Want to understand today’s America? Noam Chomsky, Dan Ellsberg, Jane Anne Phillips, Kim Stanley Robinson, John Dower all recommend Crash Course, Bruce Franklin’s 20th book. Bruce went from working on tugboats during the bloody war for control of New York Harbor to flying as Air Force intelligence officer and Arctic navigator. Then he became a major figure in "revolutionary" movements of the sixties and seventies, getting fired from his tenured job. FBI documents reveal efforts “neutralize” him, including framing him for various crimes. This book discloses some of his actual underground activities, including helping to set up a Vietnam deserter network in France. As exciting as a thriller novel, Crash Course rewards readers with its deep analysis of modern American history. 

By Howard Bruce Franklin,

Why should I read it?

1 author picked Crash Course as one of their favorite books, and they share why you should read it.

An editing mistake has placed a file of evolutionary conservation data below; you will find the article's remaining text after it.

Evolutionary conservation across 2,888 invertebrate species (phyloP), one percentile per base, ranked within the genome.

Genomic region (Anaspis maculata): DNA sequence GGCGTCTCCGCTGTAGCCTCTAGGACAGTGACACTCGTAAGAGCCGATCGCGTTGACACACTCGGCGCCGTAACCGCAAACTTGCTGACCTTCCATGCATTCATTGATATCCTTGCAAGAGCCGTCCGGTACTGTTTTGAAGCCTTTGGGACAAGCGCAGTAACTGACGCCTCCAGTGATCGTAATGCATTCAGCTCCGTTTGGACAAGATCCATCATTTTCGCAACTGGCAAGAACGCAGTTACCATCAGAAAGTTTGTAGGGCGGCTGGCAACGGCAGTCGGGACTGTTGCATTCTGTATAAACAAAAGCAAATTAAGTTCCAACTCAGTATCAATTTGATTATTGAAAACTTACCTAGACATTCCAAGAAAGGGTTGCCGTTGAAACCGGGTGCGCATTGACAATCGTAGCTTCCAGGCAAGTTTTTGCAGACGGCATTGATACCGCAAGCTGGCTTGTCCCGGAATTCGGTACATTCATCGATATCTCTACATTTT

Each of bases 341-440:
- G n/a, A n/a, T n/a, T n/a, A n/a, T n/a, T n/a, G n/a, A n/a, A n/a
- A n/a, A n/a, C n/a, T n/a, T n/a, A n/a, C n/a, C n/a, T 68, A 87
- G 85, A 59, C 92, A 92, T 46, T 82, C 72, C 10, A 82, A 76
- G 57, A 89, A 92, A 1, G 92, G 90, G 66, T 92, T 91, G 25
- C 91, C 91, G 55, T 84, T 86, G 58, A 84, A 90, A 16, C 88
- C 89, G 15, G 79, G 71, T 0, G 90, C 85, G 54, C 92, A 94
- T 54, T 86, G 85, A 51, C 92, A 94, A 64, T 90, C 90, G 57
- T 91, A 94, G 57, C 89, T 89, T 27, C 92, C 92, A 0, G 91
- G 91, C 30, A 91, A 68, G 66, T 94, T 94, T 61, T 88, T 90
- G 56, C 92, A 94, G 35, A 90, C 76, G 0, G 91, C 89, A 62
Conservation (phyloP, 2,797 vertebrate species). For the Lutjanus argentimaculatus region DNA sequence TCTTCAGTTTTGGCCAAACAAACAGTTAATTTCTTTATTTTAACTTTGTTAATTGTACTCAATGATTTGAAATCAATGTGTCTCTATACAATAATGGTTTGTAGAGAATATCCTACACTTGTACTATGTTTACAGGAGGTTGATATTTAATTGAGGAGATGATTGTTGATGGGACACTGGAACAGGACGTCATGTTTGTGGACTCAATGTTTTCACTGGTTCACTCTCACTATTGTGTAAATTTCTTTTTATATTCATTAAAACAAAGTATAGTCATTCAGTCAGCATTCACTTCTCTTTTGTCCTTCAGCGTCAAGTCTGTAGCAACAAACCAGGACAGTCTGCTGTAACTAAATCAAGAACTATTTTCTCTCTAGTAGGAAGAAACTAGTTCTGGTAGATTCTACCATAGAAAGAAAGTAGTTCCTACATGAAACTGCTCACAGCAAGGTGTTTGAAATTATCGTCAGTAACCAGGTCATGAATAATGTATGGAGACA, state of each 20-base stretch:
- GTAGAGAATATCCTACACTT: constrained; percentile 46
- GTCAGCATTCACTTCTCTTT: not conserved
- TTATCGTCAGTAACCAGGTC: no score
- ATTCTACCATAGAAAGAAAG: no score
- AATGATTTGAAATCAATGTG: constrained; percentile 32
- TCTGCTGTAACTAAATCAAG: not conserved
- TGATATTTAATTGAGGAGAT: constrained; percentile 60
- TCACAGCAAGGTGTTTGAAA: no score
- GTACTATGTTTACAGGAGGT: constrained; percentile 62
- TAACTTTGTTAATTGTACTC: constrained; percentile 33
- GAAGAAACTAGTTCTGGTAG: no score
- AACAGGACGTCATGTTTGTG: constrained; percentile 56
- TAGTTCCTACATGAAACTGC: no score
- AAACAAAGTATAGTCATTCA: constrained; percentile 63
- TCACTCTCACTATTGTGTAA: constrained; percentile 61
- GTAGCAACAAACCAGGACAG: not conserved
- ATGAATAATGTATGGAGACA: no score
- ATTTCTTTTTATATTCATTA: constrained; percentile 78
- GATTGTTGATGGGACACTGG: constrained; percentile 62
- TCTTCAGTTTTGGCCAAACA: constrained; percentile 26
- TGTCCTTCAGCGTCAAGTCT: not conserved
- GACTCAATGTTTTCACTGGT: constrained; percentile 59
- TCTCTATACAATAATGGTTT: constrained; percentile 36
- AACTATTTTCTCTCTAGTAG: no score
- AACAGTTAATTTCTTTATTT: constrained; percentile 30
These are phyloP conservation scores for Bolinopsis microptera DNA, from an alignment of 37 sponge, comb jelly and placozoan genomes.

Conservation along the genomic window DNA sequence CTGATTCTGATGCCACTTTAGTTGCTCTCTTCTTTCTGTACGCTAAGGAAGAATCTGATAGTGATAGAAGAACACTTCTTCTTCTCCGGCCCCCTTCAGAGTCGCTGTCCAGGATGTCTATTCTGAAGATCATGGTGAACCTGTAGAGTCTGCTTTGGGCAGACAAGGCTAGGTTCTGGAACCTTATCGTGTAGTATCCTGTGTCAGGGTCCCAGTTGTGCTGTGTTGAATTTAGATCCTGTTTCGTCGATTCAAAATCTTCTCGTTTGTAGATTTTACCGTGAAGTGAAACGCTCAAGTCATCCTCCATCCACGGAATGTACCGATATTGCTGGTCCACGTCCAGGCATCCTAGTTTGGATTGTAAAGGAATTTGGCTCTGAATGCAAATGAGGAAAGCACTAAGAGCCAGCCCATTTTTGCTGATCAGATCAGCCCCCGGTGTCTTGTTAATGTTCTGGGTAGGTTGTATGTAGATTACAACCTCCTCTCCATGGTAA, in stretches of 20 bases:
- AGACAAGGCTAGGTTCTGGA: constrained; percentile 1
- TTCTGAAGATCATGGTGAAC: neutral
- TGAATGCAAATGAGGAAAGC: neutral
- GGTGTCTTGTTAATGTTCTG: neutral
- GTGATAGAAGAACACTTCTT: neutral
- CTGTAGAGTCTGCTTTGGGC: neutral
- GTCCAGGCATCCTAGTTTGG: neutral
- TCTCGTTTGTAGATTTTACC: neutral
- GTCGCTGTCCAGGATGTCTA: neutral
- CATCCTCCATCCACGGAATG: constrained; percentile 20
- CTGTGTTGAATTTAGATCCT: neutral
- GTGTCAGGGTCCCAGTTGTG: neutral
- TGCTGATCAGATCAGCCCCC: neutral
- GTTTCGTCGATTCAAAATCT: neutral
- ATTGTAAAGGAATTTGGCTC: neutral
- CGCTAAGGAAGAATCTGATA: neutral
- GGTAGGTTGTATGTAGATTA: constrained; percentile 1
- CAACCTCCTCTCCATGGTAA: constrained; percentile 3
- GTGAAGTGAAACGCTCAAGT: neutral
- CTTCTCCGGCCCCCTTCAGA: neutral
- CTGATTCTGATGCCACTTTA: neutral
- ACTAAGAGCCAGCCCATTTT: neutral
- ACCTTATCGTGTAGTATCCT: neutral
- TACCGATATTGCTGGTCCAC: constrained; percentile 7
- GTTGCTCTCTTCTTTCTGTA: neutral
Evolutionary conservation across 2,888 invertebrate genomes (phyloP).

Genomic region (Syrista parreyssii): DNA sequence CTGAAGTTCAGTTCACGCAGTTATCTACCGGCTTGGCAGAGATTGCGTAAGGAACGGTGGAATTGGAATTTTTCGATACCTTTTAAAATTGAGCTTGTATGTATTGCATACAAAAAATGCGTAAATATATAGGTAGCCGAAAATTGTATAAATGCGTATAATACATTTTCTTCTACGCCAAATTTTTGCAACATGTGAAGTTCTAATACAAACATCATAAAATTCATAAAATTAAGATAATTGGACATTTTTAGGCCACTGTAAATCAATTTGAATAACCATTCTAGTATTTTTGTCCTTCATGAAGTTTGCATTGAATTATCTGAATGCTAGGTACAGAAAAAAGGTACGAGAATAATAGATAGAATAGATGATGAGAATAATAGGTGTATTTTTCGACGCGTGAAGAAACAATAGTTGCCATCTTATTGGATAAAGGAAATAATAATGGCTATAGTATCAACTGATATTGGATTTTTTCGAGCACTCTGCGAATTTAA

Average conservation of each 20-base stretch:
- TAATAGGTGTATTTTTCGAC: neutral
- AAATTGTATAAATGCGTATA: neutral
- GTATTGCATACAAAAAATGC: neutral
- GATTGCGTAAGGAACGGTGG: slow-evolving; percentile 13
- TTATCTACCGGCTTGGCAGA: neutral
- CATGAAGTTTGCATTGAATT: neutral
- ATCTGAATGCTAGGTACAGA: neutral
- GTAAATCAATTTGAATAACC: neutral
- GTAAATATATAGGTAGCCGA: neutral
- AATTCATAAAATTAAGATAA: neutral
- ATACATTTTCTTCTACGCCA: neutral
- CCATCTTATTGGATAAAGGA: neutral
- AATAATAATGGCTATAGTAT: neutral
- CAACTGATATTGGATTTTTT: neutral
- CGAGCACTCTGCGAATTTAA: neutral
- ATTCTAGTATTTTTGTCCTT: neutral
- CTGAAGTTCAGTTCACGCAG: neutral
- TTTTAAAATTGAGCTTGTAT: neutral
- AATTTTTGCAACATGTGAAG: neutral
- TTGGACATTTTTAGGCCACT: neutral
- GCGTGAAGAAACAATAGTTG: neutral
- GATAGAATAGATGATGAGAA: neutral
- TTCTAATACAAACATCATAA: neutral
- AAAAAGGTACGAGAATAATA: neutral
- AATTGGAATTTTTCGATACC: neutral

What is this book about?

Growing up during the Second World War, H. Bruce Franklin believed what he was told: that America’s victory would lead to a new era of world peace. Like most Americans, he was soon led to believe in a world-wide Communist conspiracy that menaced the United States, forcing the nation into a disastrous war in Korea. But once he joined the U.S. Air Force and began flying top-secret missions as a navigator and intelligence officer, what he learned was eye-opening. He saw that even as the U.S. preached about peace and freedom, it was engaging in an endless cycle of warfare,…


Book cover of Making History/Making Blintzes: How Two Red Diaper Babies Found Each Other and Discovered America

Paul Lauter Author Of Our Sixties: An Activist's History

From my list on how we made change in the 1960's.

Why am I passionate about this?